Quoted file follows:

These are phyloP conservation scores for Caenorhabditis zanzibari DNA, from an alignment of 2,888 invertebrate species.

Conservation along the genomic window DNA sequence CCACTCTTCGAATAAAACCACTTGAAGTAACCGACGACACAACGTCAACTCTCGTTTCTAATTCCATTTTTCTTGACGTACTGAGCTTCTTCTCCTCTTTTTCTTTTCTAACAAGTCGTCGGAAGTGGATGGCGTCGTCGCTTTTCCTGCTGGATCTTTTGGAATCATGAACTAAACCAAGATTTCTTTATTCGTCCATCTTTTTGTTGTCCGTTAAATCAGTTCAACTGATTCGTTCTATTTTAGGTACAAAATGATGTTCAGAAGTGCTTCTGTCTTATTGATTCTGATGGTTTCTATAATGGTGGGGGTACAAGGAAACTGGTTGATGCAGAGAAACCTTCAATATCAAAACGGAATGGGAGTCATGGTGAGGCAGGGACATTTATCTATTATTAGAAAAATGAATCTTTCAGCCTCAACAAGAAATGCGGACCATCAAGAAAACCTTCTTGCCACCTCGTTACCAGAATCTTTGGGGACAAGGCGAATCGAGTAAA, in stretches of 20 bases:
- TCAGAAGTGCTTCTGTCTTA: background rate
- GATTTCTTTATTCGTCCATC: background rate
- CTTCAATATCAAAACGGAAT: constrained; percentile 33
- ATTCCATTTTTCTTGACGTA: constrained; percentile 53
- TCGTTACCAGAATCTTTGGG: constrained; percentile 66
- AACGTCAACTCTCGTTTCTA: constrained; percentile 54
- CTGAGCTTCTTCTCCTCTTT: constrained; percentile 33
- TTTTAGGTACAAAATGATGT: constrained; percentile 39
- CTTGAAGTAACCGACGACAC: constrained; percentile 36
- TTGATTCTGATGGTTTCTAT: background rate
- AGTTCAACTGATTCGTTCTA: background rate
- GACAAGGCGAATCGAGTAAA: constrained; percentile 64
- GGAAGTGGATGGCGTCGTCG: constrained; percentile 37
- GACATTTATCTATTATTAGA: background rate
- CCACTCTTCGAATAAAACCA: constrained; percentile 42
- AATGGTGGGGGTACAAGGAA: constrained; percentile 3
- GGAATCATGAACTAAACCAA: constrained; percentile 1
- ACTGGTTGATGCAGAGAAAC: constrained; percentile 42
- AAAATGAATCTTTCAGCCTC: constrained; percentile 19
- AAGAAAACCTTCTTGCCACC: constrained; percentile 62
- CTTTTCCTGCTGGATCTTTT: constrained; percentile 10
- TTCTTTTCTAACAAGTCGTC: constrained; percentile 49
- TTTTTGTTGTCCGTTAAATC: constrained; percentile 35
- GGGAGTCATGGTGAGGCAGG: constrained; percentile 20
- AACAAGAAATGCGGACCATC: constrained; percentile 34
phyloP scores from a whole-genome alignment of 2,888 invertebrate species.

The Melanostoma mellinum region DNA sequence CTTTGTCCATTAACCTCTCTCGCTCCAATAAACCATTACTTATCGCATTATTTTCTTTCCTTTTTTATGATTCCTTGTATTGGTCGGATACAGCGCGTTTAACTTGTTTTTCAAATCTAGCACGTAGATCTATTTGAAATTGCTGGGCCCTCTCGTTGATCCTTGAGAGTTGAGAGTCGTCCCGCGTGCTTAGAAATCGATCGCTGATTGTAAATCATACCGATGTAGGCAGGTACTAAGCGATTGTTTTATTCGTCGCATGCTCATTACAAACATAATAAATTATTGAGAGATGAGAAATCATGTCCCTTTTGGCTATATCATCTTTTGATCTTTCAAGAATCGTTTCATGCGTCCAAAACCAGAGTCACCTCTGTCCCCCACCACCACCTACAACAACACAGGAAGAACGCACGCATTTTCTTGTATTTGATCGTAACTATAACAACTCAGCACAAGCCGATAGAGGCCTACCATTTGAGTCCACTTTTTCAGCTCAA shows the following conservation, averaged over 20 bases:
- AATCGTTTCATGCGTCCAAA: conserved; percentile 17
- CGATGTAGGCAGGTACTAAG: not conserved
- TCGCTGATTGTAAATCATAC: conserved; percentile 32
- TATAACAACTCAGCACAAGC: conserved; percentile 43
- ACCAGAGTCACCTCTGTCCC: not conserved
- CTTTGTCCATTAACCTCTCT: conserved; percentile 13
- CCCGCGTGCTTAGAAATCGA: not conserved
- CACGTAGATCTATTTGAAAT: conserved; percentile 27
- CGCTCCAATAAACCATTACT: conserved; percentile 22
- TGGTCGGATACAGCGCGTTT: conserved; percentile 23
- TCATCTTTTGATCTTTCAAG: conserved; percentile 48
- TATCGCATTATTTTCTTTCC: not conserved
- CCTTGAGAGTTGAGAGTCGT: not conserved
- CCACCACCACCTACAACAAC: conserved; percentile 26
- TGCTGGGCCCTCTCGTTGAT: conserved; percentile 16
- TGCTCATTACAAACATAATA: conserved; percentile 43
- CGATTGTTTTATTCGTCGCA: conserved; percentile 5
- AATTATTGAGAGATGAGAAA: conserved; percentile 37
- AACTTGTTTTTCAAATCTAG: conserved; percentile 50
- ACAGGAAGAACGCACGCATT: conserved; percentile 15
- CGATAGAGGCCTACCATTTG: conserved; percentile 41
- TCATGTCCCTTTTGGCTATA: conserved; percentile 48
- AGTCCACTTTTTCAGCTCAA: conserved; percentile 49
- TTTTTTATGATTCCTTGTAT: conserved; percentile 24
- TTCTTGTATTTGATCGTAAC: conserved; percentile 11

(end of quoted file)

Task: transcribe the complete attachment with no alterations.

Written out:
These are phyloP conservation scores for Caenorhabditis zanzibari DNA, from an alignment of 2,888 invertebrate species.

Conservation along the genomic window DNA sequence CCACTCTTCGAATAAAACCACTTGAAGTAACCGACGACACAACGTCAACTCTCGTTTCTAATTCCATTTTTCTTGACGTACTGAGCTTCTTCTCCTCTTTTTCTTTTCTAACAAGTCGTCGGAAGTGGATGGCGTCGTCGCTTTTCCTGCTGGATCTTTTGGAATCATGAACTAAACCAAGATTTCTTTATTCGTCCATCTTTTTGTTGTCCGTTAAATCAGTTCAACTGATTCGTTCTATTTTAGGTACAAAATGATGTTCAGAAGTGCTTCTGTCTTATTGATTCTGATGGTTTCTATAATGGTGGGGGTACAAGGAAACTGGTTGATGCAGAGAAACCTTCAATATCAAAACGGAATGGGAGTCATGGTGAGGCAGGGACATTTATCTATTATTAGAAAAATGAATCTTTCAGCCTCAACAAGAAATGCGGACCATCAAGAAAACCTTCTTGCCACCTCGTTACCAGAATCTTTGGGGACAAGGCGAATCGAGTAAA, in stretches of 20 bases:
- TCAGAAGTGCTTCTGTCTTA: background rate
- GATTTCTTTATTCGTCCATC: background rate
- CTTCAATATCAAAACGGAAT: constrained; percentile 33
- ATTCCATTTTTCTTGACGTA: constrained; percentile 53
- TCGTTACCAGAATCTTTGGG: constrained; percentile 66
- AACGTCAACTCTCGTTTCTA: constrained; percentile 54
- CTGAGCTTCTTCTCCTCTTT: constrained; percentile 33
- TTTTAGGTACAAAATGATGT: constrained; percentile 39
- CTTGAAGTAACCGACGACAC: constrained; percentile 36
- TTGATTCTGATGGTTTCTAT: background rate
- AGTTCAACTGATTCGTTCTA: background rate
- GACAAGGCGAATCGAGTAAA: constrained; percentile 64
- GGAAGTGGATGGCGTCGTCG: constrained; percentile 37
- GACATTTATCTATTATTAGA: background rate
- CCACTCTTCGAATAAAACCA: constrained; percentile 42
- AATGGTGGGGGTACAAGGAA: constrained; percentile 3
- GGAATCATGAACTAAACCAA: constrained; percentile 1
- ACTGGTTGATGCAGAGAAAC: constrained; percentile 42
- AAAATGAATCTTTCAGCCTC: constrained; percentile 19
- AAGAAAACCTTCTTGCCACC: constrained; percentile 62
- CTTTTCCTGCTGGATCTTTT: constrained; percentile 10
- TTCTTTTCTAACAAGTCGTC: constrained; percentile 49
- TTTTTGTTGTCCGTTAAATC: constrained; percentile 35
- GGGAGTCATGGTGAGGCAGG: constrained; percentile 20
- AACAAGAAATGCGGACCATC: constrained; percentile 34
phyloP scores from a whole-genome alignment of 2,888 invertebrate species.

The Melanostoma mellinum region DNA sequence CTTTGTCCATTAACCTCTCTCGCTCCAATAAACCATTACTTATCGCATTATTTTCTTTCCTTTTTTATGATTCCTTGTATTGGTCGGATACAGCGCGTTTAACTTGTTTTTCAAATCTAGCACGTAGATCTATTTGAAATTGCTGGGCCCTCTCGTTGATCCTTGAGAGTTGAGAGTCGTCCCGCGTGCTTAGAAATCGATCGCTGATTGTAAATCATACCGATGTAGGCAGGTACTAAGCGATTGTTTTATTCGTCGCATGCTCATTACAAACATAATAAATTATTGAGAGATGAGAAATCATGTCCCTTTTGGCTATATCATCTTTTGATCTTTCAAGAATCGTTTCATGCGTCCAAAACCAGAGTCACCTCTGTCCCCCACCACCACCTACAACAACACAGGAAGAACGCACGCATTTTCTTGTATTTGATCGTAACTATAACAACTCAGCACAAGCCGATAGAGGCCTACCATTTGAGTCCACTTTTTCAGCTCAA shows the following conservation, averaged over 20 bases:
- AATCGTTTCATGCGTCCAAA: conserved; percentile 17
- CGATGTAGGCAGGTACTAAG: not conserved
- TCGCTGATTGTAAATCATAC: conserved; percentile 32
- TATAACAACTCAGCACAAGC: conserved; percentile 43
- ACCAGAGTCACCTCTGTCCC: not conserved
- CTTTGTCCATTAACCTCTCT: conserved; percentile 13
- CCCGCGTGCTTAGAAATCGA: not conserved
- CACGTAGATCTATTTGAAAT: conserved; percentile 27
- CGCTCCAATAAACCATTACT: conserved; percentile 22
- TGGTCGGATACAGCGCGTTT: conserved; percentile 23
- TCATCTTTTGATCTTTCAAG: conserved; percentile 48
- TATCGCATTATTTTCTTTCC: not conserved
- CCTTGAGAGTTGAGAGTCGT: not conserved
- CCACCACCACCTACAACAAC: conserved; percentile 26
- TGCTGGGCCCTCTCGTTGAT: conserved; percentile 16
- TGCTCATTACAAACATAATA: conserved; percentile 43
- CGATTGTTTTATTCGTCGCA: conserved; percentile 5
- AATTATTGAGAGATGAGAAA: conserved; percentile 37
- AACTTGTTTTTCAAATCTAG: conserved; percentile 50
- ACAGGAAGAACGCACGCATT: conserved; percentile 15
- CGATAGAGGCCTACCATTTG: conserved; percentile 41
- TCATGTCCCTTTTGGCTATA: conserved; percentile 48
- AGTCCACTTTTTCAGCTCAA: conserved; percentile 49
- TTTTTTATGATTCCTTGTAT: conserved; percentile 24
- TTCTTGTATTTGATCGTAAC: conserved; percentile 11